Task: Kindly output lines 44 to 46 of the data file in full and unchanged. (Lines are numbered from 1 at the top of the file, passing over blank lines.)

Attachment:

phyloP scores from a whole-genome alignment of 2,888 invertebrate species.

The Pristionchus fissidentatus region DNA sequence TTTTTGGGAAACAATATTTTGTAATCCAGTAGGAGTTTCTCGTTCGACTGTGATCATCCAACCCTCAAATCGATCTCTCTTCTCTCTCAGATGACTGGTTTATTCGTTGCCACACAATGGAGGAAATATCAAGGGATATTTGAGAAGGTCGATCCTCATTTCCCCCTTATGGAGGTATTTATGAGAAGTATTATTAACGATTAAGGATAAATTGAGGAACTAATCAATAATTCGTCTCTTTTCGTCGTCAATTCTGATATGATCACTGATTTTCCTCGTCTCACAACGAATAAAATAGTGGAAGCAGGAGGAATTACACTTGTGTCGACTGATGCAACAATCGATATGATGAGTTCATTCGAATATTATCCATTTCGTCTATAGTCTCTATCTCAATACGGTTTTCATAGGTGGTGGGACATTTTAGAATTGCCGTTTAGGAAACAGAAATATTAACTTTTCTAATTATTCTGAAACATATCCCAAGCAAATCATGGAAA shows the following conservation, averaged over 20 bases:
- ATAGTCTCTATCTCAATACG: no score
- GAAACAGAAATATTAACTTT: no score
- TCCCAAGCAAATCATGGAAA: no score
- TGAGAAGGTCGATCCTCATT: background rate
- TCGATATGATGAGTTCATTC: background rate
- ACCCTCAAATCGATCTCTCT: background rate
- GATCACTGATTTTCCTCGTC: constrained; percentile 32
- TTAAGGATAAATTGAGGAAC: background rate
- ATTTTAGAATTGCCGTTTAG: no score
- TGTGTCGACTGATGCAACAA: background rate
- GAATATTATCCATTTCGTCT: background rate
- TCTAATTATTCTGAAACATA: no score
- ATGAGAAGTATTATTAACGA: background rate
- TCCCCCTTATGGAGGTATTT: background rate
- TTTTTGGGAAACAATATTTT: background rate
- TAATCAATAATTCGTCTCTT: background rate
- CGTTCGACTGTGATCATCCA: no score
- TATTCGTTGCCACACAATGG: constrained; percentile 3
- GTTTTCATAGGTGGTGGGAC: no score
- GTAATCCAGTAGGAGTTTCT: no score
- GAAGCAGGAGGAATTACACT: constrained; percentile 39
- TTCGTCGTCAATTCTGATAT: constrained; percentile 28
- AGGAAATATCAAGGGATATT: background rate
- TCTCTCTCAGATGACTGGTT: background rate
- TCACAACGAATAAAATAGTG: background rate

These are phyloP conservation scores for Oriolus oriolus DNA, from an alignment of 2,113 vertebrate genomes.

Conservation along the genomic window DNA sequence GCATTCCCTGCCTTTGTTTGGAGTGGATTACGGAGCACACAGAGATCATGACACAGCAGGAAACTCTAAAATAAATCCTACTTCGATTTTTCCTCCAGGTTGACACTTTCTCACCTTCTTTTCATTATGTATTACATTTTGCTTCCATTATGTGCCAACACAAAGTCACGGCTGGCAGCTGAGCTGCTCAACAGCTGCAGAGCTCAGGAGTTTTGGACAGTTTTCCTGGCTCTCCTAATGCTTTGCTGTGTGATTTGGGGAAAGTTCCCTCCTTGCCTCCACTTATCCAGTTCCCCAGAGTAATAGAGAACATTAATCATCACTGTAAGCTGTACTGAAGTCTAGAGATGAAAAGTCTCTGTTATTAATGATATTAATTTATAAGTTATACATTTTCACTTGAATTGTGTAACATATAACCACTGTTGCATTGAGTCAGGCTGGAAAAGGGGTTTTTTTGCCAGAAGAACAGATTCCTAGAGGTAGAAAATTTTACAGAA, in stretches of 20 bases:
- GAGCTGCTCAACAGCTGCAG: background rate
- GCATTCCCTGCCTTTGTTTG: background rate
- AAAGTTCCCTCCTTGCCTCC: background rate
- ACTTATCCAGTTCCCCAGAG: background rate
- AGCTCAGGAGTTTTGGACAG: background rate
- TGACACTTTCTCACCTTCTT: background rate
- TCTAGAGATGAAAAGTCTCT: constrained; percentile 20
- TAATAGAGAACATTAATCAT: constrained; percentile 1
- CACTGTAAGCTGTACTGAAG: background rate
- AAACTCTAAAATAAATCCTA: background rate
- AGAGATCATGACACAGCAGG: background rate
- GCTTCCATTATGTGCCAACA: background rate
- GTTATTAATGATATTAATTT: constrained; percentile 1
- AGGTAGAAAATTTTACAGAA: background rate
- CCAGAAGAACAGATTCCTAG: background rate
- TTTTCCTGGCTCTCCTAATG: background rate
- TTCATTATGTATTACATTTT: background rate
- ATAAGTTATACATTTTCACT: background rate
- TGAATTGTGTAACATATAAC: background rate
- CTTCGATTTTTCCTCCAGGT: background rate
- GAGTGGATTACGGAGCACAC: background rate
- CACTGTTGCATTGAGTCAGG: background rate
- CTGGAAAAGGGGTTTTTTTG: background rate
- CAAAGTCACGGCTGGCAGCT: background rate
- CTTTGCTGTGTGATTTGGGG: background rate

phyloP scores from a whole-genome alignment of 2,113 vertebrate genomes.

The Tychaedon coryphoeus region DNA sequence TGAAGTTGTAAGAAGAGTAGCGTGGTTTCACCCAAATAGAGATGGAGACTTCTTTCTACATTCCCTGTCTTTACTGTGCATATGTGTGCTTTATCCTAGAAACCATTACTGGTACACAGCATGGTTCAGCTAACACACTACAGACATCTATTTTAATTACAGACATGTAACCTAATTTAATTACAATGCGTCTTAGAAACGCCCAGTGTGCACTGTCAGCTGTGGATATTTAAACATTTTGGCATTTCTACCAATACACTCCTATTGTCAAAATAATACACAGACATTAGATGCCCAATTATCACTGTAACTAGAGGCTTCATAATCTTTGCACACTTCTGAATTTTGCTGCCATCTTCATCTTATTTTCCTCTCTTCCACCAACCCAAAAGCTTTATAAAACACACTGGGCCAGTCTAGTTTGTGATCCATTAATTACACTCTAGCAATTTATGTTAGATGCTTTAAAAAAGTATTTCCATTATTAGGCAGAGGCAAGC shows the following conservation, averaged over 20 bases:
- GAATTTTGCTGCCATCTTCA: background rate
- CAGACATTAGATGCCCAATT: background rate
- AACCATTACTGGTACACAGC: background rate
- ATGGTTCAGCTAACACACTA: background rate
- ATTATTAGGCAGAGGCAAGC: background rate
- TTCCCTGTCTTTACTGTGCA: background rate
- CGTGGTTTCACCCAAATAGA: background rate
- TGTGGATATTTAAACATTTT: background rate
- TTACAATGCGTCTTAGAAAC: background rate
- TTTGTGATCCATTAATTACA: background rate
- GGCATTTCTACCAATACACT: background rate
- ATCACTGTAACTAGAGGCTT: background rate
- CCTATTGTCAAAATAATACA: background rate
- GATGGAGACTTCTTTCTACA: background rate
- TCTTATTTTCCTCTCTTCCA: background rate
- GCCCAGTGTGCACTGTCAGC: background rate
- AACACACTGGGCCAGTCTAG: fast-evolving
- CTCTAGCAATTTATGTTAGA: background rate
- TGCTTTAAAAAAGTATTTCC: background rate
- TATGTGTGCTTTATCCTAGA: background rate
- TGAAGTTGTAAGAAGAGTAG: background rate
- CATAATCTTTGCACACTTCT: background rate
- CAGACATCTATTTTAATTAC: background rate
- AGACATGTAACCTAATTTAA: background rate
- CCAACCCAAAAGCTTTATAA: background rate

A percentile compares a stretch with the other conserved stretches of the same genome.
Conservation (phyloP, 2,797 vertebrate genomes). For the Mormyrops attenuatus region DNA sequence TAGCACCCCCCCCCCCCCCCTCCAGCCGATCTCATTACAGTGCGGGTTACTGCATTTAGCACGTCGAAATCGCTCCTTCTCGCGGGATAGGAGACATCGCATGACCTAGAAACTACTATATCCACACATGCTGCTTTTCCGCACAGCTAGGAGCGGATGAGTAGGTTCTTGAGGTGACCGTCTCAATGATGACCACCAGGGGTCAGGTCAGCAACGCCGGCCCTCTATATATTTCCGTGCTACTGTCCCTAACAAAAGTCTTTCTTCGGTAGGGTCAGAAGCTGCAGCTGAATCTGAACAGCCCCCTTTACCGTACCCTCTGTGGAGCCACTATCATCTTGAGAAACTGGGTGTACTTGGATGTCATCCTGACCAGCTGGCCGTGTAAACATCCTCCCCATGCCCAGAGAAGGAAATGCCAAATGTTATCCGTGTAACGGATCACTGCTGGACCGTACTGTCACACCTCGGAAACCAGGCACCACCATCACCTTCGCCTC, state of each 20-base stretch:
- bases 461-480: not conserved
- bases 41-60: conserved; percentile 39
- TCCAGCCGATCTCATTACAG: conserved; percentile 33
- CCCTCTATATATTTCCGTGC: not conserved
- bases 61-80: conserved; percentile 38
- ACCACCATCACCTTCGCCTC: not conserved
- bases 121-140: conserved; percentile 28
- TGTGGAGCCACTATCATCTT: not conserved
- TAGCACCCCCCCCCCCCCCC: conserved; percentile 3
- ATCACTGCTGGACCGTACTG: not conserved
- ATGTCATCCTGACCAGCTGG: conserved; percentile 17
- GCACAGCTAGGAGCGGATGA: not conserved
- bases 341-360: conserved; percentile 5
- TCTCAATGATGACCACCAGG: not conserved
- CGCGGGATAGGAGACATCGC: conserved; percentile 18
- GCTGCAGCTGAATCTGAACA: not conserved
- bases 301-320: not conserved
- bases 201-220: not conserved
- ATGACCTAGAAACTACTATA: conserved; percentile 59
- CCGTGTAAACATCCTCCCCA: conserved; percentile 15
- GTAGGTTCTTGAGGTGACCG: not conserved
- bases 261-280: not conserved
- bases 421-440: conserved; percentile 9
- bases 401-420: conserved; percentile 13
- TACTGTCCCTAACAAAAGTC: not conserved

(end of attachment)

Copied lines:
- CCAGAAGAACAGATTCCTAG: background rate
- TTTTCCTGGCTCTCCTAATG: background rate
- TTCATTATGTATTACATTTT: background rate